Photos: Vampire Hands, These Are Powers, Wavves

p3282814When I mentioned I was going to Market Hotel to see Wavves, my co-worker told me, and I quote, “that place is a death trap.”  Well, she’s completely correct, but it was a very fitting venue in which to experience Wavves.  I hate to say anything bad about the place, mostly because Todd P, indie promoter extraordinaire, got on the mic asking people not to smoke in the room where the bands played because “people will go home and write about it on the internet.”  Which is exactly what I’m doing.  But the out-of-the-way, possibly life-threatening Market Hotel is packed full of charm and has the most exciting vibe of any makeshift DIY venue I’ve been to yet.  It’s so cool and DIY that it almost renders itself obsolete.

Which is the same exact problem I had with Wavves live.  I love the new album.  I think it’s very good.  But the fuzzy distortion of the record is gone from the live performance.  He doesn’t even run his fender through any pedals.  It’s just straight-up guitar and drums with some distortion thrown on his mic for good measure.  As the surprisingly diminutive rocker casually took the stage, he sat down and smiled to himself before he began to play, as if the crowd of ready-to-go fans buzzing with excitement were some sort of amusing inside joke.  Someone in the front row lit up a joint, passed it up to him, and then the rocking began.

For an artist who started out being whispered about on blogs a few months ago, there were an awful lot of very excited teenagers from New Jersey there (I feel that I can make that judgement because I was once one of them).  The Wavves aesthetic worked at Market Hotel.  Short songs, full of “I don’t give a fuck” personality, and just enough detached rocking to give the kiddies something to mosh about.  But much like the state of Market Hotel, if you pack any more bridge-and-tunnelers into a Wavves show, it’s going to have to be at Bowery Ballroom or Music Hall of Williamsburg.  And it’s not going to work there.  So much of Wavves was built up around him being an underground buzz act, and once that’s no longer the case, I don’t know what he’s going to do to sustain himself.  The live songs are good, but not good enough for that next step yet.  I’m excited to see how this kid handles all of this newfound attention.

These Are Powers, by the way, completely rocked the house.  Their thick layering of beats and spastic/beautiful lead singer are absolute winners.  Another band to definitely keep a close eye on.  And as far as Vampire Hands goes, I could really take them or leave them.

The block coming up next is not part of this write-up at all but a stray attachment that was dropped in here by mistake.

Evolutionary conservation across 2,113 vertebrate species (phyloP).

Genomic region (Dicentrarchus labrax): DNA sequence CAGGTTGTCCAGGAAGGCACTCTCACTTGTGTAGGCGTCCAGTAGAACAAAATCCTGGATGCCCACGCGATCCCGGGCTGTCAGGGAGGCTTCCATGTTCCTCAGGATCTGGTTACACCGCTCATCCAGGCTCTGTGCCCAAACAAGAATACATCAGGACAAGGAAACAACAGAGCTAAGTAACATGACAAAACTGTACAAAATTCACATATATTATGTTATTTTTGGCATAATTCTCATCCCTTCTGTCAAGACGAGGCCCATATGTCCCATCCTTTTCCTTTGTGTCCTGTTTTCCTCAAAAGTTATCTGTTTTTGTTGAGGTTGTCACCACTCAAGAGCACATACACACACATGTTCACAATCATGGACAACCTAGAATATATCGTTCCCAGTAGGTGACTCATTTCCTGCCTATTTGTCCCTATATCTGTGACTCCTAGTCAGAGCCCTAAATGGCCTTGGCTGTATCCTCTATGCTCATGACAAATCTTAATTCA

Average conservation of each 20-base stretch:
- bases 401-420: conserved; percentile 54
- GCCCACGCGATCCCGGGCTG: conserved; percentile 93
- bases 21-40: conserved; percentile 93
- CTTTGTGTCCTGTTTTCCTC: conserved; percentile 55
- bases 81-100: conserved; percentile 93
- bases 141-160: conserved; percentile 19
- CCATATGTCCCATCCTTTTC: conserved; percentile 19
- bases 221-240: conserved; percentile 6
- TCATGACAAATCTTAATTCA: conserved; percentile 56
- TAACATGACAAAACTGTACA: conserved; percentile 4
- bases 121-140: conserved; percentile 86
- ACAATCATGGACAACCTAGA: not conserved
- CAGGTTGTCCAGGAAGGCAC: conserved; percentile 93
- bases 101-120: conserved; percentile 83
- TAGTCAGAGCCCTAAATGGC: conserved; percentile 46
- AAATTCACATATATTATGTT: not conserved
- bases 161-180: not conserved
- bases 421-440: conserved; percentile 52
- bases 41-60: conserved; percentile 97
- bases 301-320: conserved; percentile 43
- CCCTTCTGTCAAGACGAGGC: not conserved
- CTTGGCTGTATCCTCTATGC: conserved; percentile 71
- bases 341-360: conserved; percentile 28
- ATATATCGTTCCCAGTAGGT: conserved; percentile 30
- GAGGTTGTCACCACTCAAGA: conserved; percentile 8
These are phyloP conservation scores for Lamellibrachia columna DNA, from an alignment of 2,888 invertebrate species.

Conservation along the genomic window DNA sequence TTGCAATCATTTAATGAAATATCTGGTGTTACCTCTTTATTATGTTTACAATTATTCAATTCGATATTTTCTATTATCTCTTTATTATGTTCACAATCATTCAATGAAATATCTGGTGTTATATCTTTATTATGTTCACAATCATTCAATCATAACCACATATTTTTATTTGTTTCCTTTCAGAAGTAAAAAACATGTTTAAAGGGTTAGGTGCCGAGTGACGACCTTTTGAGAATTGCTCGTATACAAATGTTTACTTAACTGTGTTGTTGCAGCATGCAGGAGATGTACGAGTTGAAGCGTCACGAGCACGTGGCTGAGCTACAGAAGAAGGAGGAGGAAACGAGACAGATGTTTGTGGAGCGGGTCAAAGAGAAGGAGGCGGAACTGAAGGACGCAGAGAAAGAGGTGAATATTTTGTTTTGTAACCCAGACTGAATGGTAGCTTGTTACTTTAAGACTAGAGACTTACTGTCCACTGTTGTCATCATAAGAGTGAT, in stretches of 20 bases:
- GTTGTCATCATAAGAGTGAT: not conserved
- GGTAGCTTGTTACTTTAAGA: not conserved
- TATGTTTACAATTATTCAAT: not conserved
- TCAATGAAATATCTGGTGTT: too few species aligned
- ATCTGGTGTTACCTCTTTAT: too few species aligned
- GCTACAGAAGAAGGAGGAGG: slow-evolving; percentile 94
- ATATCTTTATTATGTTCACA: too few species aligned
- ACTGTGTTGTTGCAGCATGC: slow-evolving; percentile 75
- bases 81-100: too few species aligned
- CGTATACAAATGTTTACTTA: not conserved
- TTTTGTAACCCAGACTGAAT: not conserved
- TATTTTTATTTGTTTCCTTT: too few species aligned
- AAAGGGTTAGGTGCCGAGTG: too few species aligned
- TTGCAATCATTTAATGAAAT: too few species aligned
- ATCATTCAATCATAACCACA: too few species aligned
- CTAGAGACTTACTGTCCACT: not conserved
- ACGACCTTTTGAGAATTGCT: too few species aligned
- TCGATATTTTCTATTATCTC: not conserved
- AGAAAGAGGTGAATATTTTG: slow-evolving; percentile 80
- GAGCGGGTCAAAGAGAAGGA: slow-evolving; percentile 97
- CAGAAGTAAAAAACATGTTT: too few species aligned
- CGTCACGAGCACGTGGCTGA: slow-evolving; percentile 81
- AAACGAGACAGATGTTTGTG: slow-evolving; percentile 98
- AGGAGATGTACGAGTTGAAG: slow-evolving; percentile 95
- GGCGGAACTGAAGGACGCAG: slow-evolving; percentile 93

Vampire Hands:


These Are Powers:













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3 Responses to Photos: Vampire Hands, These Are Powers, Wavves

  1. […] great.  But more than that, the general feeling in the air last night was perfect.  Unlike my Wavves experience at Market Hotel, the place wasn’t filled to the brim with drunk sixteen year olds.  Sure, […]

  2. Miso soup says:

    what is with the backhanded jersey compliments on this blog? and bridge and tunnel crowd refers to people going into the city (aka Manhattan) from the nearby areas, and yes that includes both North Jersey and Brooklyn. despite the truly ground-breaking events to be found above Mr. Kiwis.

  3. New York Rock Market says:

    hahaha, thank you medford commenter, this is definitely the best comment i’ve ever gotten on this blog. i am, in fact, writing this comment as we speak from my house in morristown.

    what’s with all the backhanded new jersey compliments? i’m born and bred in new jersey. and, much like anyone i’ve known from new jersey, i will continue to make fun of my home state every chance i get, but at the same time will defend it to the death should any non-new-jerseyite make any ridiculous “armpit of america” comments. anyone who’s spent any time here knows that it’s a beautiful green state with the best beaches anywhere, and just forty minutes away from manhattan.

    and that’s the thing about growing up in new jersey: you get to be really excited and young and inexperienced and go to your first shows in new york. when i was in high school, the brooklyn scene wasn’t quite as accessible because the internet didn’t really work in the same way it does now (no youtube, a dial-up connection that made downloading music nearly impossible, pitchfork was just getting started). i don’t think high schoolers could be into independent music with the same magnitude as they are now. frankly, i’m very jealous of them. i still went to shows at places like bowery ballroom and what was then irving plaza every chance i could get. and i KNOW i was obnoxious. i have a love/hate relationship with teenagers coming to shows. when i see them up in front jumping around like crazy drunk off their asses, it makes me feel old and lame. i can’t keep up, and those day of reckless abondon are over for me. on the other hand, i love it that there’s a place for younger versions of me to hear the music they love and escape from what i know can sometimes be suburban hell.

    so really, when i’m giving these supposed “back-handed compliments” to new jersey, they’re really me just putting my love of music into the perspective of my new jersey past. i’m contextualizing the music scene through my own experiences.

    plus, i don’t know if you noticed, but i LOVE giving love to jersey bands on this blog. real estate, ducktails, titus andronicus, and now screaming females are some of my absolute favorite bands. i love them with extreme pride because they are from my home state. so, yeah, that’s what’s up with “back-handed compliments” to new jersey. most of the time, i really do just mean them to be straight-up compliments.